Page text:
It takes more mutations to trigger autism in women than in men, which may explain why men are four times more likely to have the disorder, according to a study published 26 February in the American Journal of Human Genetics.
The study found that women with autism or developmental delay tend to have more large disruptions in their genomes than do men with the disorder. Inherited mutations are also more likely to be passed down from unaffected mothers than from fathers.
Together, the results suggest that women are resistant to mutations that contribute to autism.
“This strongly argues that females are protected from autism and developmental delay and require more mutational load, or more mutational hits that are severe, in order to push them over the threshold,” says lead researcher Evan Eichler, professor of genome sciences at the University of Washington in Seattle. “Males on the other hand are kind of the canary in the mineshaft, so to speak, and they are much less robust.”
The findings bolster those from previous studies, but don't explain what confers protection against autism in women. The fact that autism is difficult to diagnose in girls may mean that studies enroll only those girls who are severely affected and who may therefore have the most mutations, researchers note.
“The authors are geneticists, and the genetics is terrific,” says David Skuse, professor of behavioral and brain sciences at University College London, who was not involved in the study. “But the questions about ascertainment are not addressed adequately.”
The new study draws from the Simons Simplex Collection (SSC), a database of families that have one child with autism and unaffected parents and siblings. (This project is funded by the Simons Foundation, SFARI.org’s parent organization.) In a 2011 study, researchers found that girls with autism in the SSC tend to have more large duplications or deletions of regions of the genome, called copy number variants (CNVs), than do boys with the disorder, although this disparity does not reach statistical significance.
For the new study, Eichler and his colleagues cataloged the number of CNVs in 109 girls and 653 boys with autism from the SSC. They found that females are twice as likely as males to carry CNVs that are at least 400 kilobases long. (The larger the CNV, the more likely it is to disrupt important genes.)
When the researchers analyzed only CNVs that encompass risk genes for neurodevelopmental disorders, they found that females with autism are three times as likely as males with the disorder to carry CNVs that encompass these genes.
Females with autism also carry slightly more rare mutations that change a single DNA nucleotide than the men do. These are the “nastiest of nasty mutations,” says Eichler, because they interfere with the protein’s function.
The researchers saw a similar but smaller effect for CNVs in a larger group of 9,206 males and 6,379 females referred for genetic testing: 75 percent of this group turned out to have developmental delay, intellectual disability or autism.
Women in this group are 1.28 times more likely than men to carry large CNVs that include risk factors for these disorders.
Eichler and his colleagues found that women are far more likely than men to transmit the inherited mutations that confer autism risk.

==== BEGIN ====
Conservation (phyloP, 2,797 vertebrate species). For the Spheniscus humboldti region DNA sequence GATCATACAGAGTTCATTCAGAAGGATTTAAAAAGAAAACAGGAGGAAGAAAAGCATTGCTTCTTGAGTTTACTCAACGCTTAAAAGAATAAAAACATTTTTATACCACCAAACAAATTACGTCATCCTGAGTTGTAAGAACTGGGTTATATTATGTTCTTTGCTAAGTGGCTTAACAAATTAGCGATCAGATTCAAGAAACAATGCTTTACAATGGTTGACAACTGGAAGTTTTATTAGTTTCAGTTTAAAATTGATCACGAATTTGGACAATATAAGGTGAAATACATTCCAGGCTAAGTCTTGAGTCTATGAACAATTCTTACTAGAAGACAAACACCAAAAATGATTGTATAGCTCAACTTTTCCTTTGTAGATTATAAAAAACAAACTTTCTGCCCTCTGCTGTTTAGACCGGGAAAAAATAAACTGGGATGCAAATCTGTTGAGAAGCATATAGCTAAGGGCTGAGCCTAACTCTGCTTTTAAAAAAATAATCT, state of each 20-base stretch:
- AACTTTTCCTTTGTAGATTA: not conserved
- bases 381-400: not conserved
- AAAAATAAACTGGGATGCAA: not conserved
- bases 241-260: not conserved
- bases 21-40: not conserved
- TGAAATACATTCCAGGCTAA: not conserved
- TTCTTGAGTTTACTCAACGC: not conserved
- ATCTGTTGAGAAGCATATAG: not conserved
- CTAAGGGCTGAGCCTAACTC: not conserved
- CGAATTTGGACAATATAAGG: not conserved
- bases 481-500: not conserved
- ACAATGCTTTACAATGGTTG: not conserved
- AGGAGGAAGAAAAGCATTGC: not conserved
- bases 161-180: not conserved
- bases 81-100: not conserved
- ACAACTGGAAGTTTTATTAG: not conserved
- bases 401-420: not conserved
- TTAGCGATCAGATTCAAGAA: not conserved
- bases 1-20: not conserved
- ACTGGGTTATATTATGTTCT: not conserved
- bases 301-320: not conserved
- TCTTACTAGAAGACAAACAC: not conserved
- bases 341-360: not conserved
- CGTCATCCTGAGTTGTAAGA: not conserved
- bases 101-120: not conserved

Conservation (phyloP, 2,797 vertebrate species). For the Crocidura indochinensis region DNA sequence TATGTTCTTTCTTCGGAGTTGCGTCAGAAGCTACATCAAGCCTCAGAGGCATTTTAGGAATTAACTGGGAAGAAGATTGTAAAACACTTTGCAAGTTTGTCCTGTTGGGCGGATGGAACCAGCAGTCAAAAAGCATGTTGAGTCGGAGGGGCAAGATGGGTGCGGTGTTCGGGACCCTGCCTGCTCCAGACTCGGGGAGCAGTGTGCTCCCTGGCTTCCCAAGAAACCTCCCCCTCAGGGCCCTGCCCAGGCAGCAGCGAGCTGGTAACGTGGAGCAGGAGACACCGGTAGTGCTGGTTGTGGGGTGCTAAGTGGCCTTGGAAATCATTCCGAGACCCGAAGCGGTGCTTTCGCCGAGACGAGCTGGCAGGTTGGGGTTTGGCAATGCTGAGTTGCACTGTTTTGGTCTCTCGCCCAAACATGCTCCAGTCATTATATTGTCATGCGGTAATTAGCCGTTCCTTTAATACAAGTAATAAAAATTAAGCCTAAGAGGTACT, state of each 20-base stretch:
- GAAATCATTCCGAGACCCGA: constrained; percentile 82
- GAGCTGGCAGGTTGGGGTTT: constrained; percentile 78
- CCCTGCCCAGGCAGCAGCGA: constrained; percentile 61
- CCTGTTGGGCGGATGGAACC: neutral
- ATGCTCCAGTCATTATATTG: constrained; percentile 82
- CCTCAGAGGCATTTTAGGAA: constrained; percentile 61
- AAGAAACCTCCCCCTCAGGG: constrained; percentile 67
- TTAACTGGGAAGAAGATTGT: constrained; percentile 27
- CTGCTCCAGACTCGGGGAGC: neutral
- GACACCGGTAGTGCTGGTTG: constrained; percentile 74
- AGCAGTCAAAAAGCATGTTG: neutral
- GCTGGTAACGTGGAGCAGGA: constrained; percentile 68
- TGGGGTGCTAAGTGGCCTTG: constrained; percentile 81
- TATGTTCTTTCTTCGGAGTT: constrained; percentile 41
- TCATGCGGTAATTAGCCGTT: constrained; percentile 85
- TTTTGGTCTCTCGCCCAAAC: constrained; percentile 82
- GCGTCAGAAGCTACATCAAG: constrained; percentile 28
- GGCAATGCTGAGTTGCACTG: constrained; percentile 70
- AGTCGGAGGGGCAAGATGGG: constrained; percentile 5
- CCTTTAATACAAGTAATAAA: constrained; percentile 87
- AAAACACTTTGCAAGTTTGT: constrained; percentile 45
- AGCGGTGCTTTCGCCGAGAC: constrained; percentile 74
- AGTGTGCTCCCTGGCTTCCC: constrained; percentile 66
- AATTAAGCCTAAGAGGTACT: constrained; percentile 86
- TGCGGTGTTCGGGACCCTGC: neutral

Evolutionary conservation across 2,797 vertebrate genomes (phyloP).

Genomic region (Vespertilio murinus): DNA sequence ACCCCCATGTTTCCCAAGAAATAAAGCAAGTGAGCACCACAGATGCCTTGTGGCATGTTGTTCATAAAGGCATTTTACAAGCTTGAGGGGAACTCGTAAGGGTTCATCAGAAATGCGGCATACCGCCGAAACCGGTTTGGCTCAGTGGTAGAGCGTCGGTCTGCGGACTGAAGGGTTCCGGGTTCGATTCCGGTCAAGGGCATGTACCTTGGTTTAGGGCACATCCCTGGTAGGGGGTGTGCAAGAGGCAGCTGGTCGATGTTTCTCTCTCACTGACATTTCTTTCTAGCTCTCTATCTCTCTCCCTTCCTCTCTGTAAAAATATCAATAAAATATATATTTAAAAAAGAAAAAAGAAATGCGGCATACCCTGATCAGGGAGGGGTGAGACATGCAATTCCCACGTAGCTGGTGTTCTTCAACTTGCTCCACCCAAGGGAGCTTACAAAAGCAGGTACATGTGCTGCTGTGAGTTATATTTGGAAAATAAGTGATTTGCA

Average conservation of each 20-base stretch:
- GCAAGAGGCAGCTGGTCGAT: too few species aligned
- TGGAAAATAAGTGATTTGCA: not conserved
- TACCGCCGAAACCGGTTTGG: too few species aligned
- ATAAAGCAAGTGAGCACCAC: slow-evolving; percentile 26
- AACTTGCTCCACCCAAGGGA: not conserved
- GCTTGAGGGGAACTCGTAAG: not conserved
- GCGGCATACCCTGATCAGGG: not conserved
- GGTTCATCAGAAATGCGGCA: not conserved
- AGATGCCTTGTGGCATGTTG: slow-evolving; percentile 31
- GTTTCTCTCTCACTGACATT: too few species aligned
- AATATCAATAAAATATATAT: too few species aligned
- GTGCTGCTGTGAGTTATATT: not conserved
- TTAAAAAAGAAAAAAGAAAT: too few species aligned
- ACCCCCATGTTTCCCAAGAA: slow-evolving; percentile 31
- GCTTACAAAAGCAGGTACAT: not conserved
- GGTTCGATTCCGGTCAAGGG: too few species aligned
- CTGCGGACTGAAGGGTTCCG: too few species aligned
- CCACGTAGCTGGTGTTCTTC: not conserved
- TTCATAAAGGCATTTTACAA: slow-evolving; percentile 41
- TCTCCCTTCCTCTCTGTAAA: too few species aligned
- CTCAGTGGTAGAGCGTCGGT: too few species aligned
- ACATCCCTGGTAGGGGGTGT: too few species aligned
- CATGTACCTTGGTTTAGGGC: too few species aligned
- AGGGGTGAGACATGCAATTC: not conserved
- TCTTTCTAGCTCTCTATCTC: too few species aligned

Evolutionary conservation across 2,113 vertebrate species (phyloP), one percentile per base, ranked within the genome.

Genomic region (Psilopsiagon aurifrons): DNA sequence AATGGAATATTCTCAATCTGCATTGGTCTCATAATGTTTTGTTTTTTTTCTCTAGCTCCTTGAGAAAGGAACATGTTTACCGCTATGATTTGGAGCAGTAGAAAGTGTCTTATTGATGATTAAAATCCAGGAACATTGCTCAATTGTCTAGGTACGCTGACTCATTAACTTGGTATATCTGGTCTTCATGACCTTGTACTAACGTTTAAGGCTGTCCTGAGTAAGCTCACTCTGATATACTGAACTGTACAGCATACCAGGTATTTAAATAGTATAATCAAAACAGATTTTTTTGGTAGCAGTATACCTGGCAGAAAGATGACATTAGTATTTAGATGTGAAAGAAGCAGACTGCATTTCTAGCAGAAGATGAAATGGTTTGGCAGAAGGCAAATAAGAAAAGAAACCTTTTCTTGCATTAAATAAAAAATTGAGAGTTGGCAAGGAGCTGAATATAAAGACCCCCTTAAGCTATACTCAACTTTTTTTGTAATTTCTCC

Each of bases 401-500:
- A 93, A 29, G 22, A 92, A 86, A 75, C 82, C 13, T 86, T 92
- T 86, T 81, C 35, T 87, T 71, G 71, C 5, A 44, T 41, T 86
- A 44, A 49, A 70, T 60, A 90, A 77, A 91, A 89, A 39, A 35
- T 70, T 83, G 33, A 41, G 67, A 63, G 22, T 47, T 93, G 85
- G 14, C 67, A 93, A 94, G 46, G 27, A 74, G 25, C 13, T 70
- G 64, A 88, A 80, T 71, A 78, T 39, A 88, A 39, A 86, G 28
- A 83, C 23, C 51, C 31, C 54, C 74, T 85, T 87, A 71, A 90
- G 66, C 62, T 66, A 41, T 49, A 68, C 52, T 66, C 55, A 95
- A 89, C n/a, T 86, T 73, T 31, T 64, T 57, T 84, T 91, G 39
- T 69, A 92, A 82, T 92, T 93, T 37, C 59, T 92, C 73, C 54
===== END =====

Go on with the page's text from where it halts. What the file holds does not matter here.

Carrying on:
Of the 27 large CNVs the researchers identified in the SSC group, 70 percent, or 19, were inherited from the mother. Mothers had similarly passed down about 57 percent of the 3,561 CNVs detected in the neurodevelopmental group.
Eichler intends to extend this work in a bigger study to assess whether certain mutations are more likely than others to be inherited.
“I think it’s really critical to identify these inherited components,” he says. “We know they’re there, but we need to really focus on identifying the specific genes so we can advise [parents] a little more about recurrence.”
However, it’s unclear whether this gender bias is the result of genetics or reflects differences in diagnosis or the way females manifest symptoms of the disorder. Girls with autism tend to actively compensate for their symptoms in ways that boys don’t, which may account for the discrepancy, says Skuse.
As a result, the females enrolled in studies may tend to be severely affected and carry multiple mutations. “There is some suggestion that higher-functioning females are out there in the general population, but they're not being referred,” he says.
The study also does not address why women with autism transmit more mutations, or how they are protected from autism.
“We need to ask what it is about brain development that makes it such that females are protected — because ultimately that is what we want know,” says Aravinda Chakravarti, director of the Center for Complex Disease Genomics at the Johns Hopkins University School of Medicine in Baltimore. “We need to re-create that developmental environment.”
The most obvious explanation for autism’s gender bias is that because men have only one X chromosome, they are hypersensitive to mutations in this chromosome. In line with this theory, several autism-linked genes are located on the X chromosome. However, most of the mutations that show a gender bias in the new study are not on the X chromosome, suggesting that other factors must be involved.
This article has been modified from the original. An earlier version incorrectly stated that 80 percent of the genetic risk factors for autism arise spontaneously. The exact contribution of spontaneous genetic variants to autism is not known.
Reprinted with permission from SFARI.org, an editorially independent division of the Simons Foundation. (Find original story here.)